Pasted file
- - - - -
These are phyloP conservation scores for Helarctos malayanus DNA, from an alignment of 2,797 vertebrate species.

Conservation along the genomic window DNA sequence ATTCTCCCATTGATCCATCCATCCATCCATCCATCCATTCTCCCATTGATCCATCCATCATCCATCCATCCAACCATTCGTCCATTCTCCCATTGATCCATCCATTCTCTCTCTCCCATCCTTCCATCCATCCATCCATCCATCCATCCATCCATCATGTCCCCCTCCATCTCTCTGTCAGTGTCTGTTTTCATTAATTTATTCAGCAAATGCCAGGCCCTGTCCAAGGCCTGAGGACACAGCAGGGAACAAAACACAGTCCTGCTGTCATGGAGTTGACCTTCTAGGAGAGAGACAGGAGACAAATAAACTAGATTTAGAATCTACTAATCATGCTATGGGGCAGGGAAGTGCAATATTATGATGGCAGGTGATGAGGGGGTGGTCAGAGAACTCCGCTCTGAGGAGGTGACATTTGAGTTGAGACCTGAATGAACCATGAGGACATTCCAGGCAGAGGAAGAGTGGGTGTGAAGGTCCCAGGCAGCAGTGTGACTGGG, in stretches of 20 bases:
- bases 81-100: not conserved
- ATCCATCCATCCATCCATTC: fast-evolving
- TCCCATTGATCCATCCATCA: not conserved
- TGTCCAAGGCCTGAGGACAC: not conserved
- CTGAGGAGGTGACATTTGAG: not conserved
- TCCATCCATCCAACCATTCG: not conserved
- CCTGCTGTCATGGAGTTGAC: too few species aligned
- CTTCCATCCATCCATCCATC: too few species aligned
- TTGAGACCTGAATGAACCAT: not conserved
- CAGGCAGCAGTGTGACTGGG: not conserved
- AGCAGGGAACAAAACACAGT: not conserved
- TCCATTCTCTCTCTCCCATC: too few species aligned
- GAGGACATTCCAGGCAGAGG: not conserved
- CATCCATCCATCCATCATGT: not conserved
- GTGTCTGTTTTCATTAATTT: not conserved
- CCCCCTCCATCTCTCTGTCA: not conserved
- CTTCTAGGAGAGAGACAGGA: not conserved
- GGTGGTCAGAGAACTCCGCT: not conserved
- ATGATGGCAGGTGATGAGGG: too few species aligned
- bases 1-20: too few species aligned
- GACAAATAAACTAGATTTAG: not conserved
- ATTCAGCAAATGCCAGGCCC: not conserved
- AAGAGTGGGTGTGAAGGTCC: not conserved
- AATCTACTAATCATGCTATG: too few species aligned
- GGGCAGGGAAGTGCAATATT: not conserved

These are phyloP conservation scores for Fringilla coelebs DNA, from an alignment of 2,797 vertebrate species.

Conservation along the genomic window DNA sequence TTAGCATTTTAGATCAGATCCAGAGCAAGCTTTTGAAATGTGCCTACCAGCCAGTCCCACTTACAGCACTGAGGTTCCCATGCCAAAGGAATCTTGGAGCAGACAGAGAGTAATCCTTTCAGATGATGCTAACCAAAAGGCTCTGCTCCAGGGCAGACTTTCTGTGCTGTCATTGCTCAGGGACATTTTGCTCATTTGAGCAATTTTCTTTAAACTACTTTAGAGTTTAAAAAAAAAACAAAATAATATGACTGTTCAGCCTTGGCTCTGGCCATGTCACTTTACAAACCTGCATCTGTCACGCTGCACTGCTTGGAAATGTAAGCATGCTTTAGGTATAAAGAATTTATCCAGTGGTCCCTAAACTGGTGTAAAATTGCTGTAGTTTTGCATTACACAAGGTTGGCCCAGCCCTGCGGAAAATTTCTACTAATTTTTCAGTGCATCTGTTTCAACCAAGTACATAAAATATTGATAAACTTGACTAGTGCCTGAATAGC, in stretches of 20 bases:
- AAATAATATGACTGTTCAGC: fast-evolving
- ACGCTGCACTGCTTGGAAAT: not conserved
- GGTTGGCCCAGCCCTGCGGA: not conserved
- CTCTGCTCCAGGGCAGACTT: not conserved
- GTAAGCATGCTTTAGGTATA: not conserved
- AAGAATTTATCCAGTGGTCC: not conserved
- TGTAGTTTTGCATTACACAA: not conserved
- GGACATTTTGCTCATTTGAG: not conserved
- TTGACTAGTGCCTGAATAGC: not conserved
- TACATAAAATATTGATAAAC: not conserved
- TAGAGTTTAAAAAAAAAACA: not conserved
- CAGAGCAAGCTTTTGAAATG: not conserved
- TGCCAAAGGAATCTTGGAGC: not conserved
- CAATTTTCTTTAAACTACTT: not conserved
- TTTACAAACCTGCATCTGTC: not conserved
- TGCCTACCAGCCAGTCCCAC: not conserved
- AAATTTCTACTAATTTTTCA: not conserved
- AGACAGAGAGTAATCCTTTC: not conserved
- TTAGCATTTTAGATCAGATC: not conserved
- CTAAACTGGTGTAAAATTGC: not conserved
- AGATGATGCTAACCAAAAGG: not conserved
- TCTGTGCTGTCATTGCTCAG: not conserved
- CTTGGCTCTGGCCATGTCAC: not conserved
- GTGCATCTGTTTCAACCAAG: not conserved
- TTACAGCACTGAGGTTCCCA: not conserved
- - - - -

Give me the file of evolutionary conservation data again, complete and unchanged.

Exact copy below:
These are phyloP conservation scores for Helarctos malayanus DNA, from an alignment of 2,797 vertebrate species.

Conservation along the genomic window DNA sequence ATTCTCCCATTGATCCATCCATCCATCCATCCATCCATTCTCCCATTGATCCATCCATCATCCATCCATCCAACCATTCGTCCATTCTCCCATTGATCCATCCATTCTCTCTCTCCCATCCTTCCATCCATCCATCCATCCATCCATCCATCCATCATGTCCCCCTCCATCTCTCTGTCAGTGTCTGTTTTCATTAATTTATTCAGCAAATGCCAGGCCCTGTCCAAGGCCTGAGGACACAGCAGGGAACAAAACACAGTCCTGCTGTCATGGAGTTGACCTTCTAGGAGAGAGACAGGAGACAAATAAACTAGATTTAGAATCTACTAATCATGCTATGGGGCAGGGAAGTGCAATATTATGATGGCAGGTGATGAGGGGGTGGTCAGAGAACTCCGCTCTGAGGAGGTGACATTTGAGTTGAGACCTGAATGAACCATGAGGACATTCCAGGCAGAGGAAGAGTGGGTGTGAAGGTCCCAGGCAGCAGTGTGACTGGG, in stretches of 20 bases:
- bases 81-100: not conserved
- ATCCATCCATCCATCCATTC: fast-evolving
- TCCCATTGATCCATCCATCA: not conserved
- TGTCCAAGGCCTGAGGACAC: not conserved
- CTGAGGAGGTGACATTTGAG: not conserved
- TCCATCCATCCAACCATTCG: not conserved
- CCTGCTGTCATGGAGTTGAC: too few species aligned
- CTTCCATCCATCCATCCATC: too few species aligned
- TTGAGACCTGAATGAACCAT: not conserved
- CAGGCAGCAGTGTGACTGGG: not conserved
- AGCAGGGAACAAAACACAGT: not conserved
- TCCATTCTCTCTCTCCCATC: too few species aligned
- GAGGACATTCCAGGCAGAGG: not conserved
- CATCCATCCATCCATCATGT: not conserved
- GTGTCTGTTTTCATTAATTT: not conserved
- CCCCCTCCATCTCTCTGTCA: not conserved
- CTTCTAGGAGAGAGACAGGA: not conserved
- GGTGGTCAGAGAACTCCGCT: not conserved
- ATGATGGCAGGTGATGAGGG: too few species aligned
- bases 1-20: too few species aligned
- GACAAATAAACTAGATTTAG: not conserved
- ATTCAGCAAATGCCAGGCCC: not conserved
- AAGAGTGGGTGTGAAGGTCC: not conserved
- AATCTACTAATCATGCTATG: too few species aligned
- GGGCAGGGAAGTGCAATATT: not conserved

These are phyloP conservation scores for Fringilla coelebs DNA, from an alignment of 2,797 vertebrate species.

Conservation along the genomic window DNA sequence TTAGCATTTTAGATCAGATCCAGAGCAAGCTTTTGAAATGTGCCTACCAGCCAGTCCCACTTACAGCACTGAGGTTCCCATGCCAAAGGAATCTTGGAGCAGACAGAGAGTAATCCTTTCAGATGATGCTAACCAAAAGGCTCTGCTCCAGGGCAGACTTTCTGTGCTGTCATTGCTCAGGGACATTTTGCTCATTTGAGCAATTTTCTTTAAACTACTTTAGAGTTTAAAAAAAAAACAAAATAATATGACTGTTCAGCCTTGGCTCTGGCCATGTCACTTTACAAACCTGCATCTGTCACGCTGCACTGCTTGGAAATGTAAGCATGCTTTAGGTATAAAGAATTTATCCAGTGGTCCCTAAACTGGTGTAAAATTGCTGTAGTTTTGCATTACACAAGGTTGGCCCAGCCCTGCGGAAAATTTCTACTAATTTTTCAGTGCATCTGTTTCAACCAAGTACATAAAATATTGATAAACTTGACTAGTGCCTGAATAGC, in stretches of 20 bases:
- AAATAATATGACTGTTCAGC: fast-evolving
- ACGCTGCACTGCTTGGAAAT: not conserved
- GGTTGGCCCAGCCCTGCGGA: not conserved
- CTCTGCTCCAGGGCAGACTT: not conserved
- GTAAGCATGCTTTAGGTATA: not conserved
- AAGAATTTATCCAGTGGTCC: not conserved
- TGTAGTTTTGCATTACACAA: not conserved
- GGACATTTTGCTCATTTGAG: not conserved
- TTGACTAGTGCCTGAATAGC: not conserved
- TACATAAAATATTGATAAAC: not conserved
- TAGAGTTTAAAAAAAAAACA: not conserved
- CAGAGCAAGCTTTTGAAATG: not conserved
- TGCCAAAGGAATCTTGGAGC: not conserved
- CAATTTTCTTTAAACTACTT: not conserved
- TTTACAAACCTGCATCTGTC: not conserved
- TGCCTACCAGCCAGTCCCAC: not conserved
- AAATTTCTACTAATTTTTCA: not conserved
- AGACAGAGAGTAATCCTTTC: not conserved
- TTAGCATTTTAGATCAGATC: not conserved
- CTAAACTGGTGTAAAATTGC: not conserved
- AGATGATGCTAACCAAAAGG: not conserved
- TCTGTGCTGTCATTGCTCAG: not conserved
- CTTGGCTCTGGCCATGTCAC: not conserved
- GTGCATCTGTTTCAACCAAG: not conserved
- TTACAGCACTGAGGTTCCCA: not conserved